English
 
Help Privacy Policy Disclaimer
  Advanced SearchBrowse

Item

ITEM ACTIONSEXPORT

Released

Journal Article

Local vibrational coherences drive the primary photochemistry of vision

MPS-Authors
/persons/resource/persons136034

Prokhorenko,  Valentyn
Miller Group, Atomically Resolved Dynamics Department, Max Planck Institute for the Structure and Dynamics of Matter, Max Planck Society;

/persons/resource/persons136024

Miller,  R. J. Dwayne
Institute for Optical Sciences and Departments of Chemistry and Physics, University of Toronto, 80 St George Street, Toronto, Ontario M5S 3H6, Canada;
Miller Group, Atomically Resolved Dynamics Department, Max Planck Institute for the Structure and Dynamics of Matter, Max Planck Society;

External Resource
Fulltext (public)
There are no public fulltexts stored in PuRe
Supplementary Material (public)
There is no public supplementary material available
Citation

Johnson, P. J. M., Halpin, A., Morizumi, T., Prokhorenko, V., Ernst, O. P., & Miller, R. J. D. (2015). Local vibrational coherences drive the primary photochemistry of vision. Nature Chemistry, 7(12), 980-986. doi:10.1038/nchem.2398.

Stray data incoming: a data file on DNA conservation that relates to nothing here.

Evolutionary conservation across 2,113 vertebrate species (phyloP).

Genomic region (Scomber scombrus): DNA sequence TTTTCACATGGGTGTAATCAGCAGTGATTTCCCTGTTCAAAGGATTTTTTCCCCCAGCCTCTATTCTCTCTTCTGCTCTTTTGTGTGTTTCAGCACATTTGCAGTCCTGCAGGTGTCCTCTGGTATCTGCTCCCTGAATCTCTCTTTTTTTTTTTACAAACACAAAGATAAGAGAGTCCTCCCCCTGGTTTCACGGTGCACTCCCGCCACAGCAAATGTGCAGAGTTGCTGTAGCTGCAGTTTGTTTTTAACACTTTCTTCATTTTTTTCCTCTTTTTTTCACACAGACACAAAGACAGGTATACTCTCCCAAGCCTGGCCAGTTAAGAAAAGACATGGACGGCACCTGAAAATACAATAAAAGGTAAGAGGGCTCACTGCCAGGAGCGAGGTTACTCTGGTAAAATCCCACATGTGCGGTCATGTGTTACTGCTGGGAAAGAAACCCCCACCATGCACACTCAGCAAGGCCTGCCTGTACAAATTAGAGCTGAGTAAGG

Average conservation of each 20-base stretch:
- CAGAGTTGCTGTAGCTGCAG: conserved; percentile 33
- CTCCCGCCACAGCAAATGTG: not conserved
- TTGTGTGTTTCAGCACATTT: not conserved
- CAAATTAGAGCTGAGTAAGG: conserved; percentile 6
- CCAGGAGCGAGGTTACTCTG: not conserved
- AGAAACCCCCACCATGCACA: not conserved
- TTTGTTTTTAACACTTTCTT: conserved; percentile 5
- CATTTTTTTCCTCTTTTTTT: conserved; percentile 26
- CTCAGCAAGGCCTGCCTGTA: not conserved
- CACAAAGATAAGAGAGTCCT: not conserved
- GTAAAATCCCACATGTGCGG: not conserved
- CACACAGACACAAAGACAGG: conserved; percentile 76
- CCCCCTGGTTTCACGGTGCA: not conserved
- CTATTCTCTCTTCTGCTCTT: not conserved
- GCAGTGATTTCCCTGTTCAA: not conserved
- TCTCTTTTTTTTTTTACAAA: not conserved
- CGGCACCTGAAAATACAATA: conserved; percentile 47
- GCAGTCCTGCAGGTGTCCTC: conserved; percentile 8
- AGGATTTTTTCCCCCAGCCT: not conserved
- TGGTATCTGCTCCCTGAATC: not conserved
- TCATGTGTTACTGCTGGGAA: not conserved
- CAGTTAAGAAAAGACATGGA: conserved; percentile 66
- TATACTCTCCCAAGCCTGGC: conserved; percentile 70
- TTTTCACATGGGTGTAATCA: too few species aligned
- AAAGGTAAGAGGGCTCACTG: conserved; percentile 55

Cite as: http://hdl.handle.net/11858/00-001M-0000-0029-0462-E
Abstract
The role of vibrational coherence—concerted vibrational motion on the excited-state potential energy surface—in the isomerization of retinal in the protein rhodopsin remains elusive, despite considerable experimental and theoretical efforts. We revisited this problem with resonant ultrafast heterodyne-detected transient-grating spectroscopy. The enhanced sensitivity that this technique provides allows us to probe directly the primary photochemical reaction of vision with sufficient temporal and spectral resolution to resolve all the relevant nuclear dynamics of the retinal chromophore during isomerization. We observed coherent photoproduct formation on a sub-50 fs timescale, and recovered a host of vibrational modes of the retinal chromophore that modulate the transient-grating signal during the isomerization reaction. Through Fourier filtering and subsequent time-domain analysis of the transient vibrational dynamics, the excited-state nuclear motions that drive the isomerization reaction were identified, and comprise stretching, torsional and out-of-plane wagging motions about the local C11=C12 isomerization coordinate.